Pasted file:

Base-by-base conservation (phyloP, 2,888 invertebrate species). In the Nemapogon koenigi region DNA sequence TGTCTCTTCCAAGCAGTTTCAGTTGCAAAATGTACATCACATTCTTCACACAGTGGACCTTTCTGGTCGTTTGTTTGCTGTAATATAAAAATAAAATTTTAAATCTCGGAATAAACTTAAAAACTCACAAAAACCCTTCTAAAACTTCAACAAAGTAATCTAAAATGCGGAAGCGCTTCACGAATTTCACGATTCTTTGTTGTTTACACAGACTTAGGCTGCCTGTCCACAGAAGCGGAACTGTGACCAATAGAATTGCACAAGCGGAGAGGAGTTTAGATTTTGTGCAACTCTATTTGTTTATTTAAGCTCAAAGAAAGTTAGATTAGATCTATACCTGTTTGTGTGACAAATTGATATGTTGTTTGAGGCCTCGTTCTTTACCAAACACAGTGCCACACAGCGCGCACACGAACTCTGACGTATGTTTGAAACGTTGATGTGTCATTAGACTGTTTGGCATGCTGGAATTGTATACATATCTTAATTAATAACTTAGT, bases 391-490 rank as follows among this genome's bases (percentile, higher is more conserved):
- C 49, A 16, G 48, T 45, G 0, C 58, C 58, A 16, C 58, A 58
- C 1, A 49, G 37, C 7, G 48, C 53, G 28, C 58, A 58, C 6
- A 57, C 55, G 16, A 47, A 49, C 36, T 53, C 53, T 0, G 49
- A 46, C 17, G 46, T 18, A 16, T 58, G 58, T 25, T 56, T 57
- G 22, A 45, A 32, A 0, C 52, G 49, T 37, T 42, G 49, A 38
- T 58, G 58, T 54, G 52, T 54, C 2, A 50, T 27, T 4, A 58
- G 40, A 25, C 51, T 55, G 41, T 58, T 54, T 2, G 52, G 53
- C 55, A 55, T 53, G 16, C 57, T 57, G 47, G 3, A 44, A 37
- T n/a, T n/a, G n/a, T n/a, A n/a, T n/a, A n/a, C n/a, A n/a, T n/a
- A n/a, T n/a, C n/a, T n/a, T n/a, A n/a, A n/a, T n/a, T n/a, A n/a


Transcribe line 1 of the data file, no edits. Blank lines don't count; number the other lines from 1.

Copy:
Base-by-base conservation (phyloP, 2,888 invertebrate species). In the Nemapogon koenigi region DNA sequence TGTCTCTTCCAAGCAGTTTCAGTTGCAAAATGTACATCACATTCTTCACACAGTGGACCTTTCTGGTCGTTTGTTTGCTGTAATATAAAAATAAAATTTTAAATCTCGGAATAAACTTAAAAACTCACAAAAACCCTTCTAAAACTTCAACAAAGTAATCTAAAATGCGGAAGCGCTTCACGAATTTCACGATTCTTTGTTGTTTACACAGACTTAGGCTGCCTGTCCACAGAAGCGGAACTGTGACCAATAGAATTGCACAAGCGGAGAGGAGTTTAGATTTTGTGCAACTCTATTTGTTTATTTAAGCTCAAAGAAAGTTAGATTAGATCTATACCTGTTTGTGTGACAAATTGATATGTTGTTTGAGGCCTCGTTCTTTACCAAACACAGTGCCACACAGCGCGCACACGAACTCTGACGTATGTTTGAAACGTTGATGTGTCATTAGACTGTTTGGCATGCTGGAATTGTATACATATCTTAATTAATAACTTAGT, bases 391-490 rank as follows among this genome's bases (percentile, higher is more conserved):